Division staff will present their recommendations to the state wildlife board on Aug. 31. They’re suggesting 579 cougar hunting permits for the year, compared to 531 last year. The reason for the increase, state biologists say, is because cougar populations continue to grow. Wildlife advocates, however, say the state’s methods are flawed.
“We think since about 2004, (cougar populations) have probably been growing by about 3 percent per year,” said Darren DeBloois, game mammals program coordinator for DWR.
There are no firm estimates on how many mountain lions live in Utah, since the animals are elusive and hard to track. DWR models suggest numbers between 1,900 and 4,000 adult animals. Authorizing hunters to potentially take 14 percent to 30 percent of the cougar population is unconscionable, conservationists say.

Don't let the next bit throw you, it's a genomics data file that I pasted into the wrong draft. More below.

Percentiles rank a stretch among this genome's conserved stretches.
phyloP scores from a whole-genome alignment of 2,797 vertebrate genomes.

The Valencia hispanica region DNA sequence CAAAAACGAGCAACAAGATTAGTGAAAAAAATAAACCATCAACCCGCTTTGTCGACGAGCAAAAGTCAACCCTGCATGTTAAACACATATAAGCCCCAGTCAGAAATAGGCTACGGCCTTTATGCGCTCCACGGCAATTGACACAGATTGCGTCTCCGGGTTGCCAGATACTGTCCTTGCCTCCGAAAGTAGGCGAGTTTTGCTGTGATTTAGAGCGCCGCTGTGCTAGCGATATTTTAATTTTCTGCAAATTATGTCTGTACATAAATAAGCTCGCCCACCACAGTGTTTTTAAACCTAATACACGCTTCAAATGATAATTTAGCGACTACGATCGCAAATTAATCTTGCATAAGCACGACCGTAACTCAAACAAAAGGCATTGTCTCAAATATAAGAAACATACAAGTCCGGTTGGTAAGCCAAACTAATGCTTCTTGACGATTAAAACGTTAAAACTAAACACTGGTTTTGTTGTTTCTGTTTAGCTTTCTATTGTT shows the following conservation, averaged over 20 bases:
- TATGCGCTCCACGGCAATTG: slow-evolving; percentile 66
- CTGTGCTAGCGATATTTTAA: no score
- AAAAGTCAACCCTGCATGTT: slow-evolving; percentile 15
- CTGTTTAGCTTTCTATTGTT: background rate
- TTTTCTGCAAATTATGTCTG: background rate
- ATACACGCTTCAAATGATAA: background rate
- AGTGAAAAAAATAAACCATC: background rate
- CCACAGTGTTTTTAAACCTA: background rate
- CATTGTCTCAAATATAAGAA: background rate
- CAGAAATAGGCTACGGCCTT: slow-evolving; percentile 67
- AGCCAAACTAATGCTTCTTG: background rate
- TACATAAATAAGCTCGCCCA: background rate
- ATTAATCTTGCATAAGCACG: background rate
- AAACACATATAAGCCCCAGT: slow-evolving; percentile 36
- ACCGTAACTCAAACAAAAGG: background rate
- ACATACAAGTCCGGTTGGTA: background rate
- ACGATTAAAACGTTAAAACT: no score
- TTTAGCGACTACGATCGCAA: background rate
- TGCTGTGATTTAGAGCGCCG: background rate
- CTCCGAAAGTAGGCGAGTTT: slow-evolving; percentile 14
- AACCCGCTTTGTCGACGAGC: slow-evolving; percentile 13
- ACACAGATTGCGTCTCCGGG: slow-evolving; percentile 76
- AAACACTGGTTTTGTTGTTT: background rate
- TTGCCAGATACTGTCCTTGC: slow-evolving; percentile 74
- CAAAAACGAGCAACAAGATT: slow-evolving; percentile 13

“This is concerning to us as scientists,” said Allison Jones with the Wild Utah Project. “It’s concerning to wildlife lovers, cougar lovers and environmental activists.”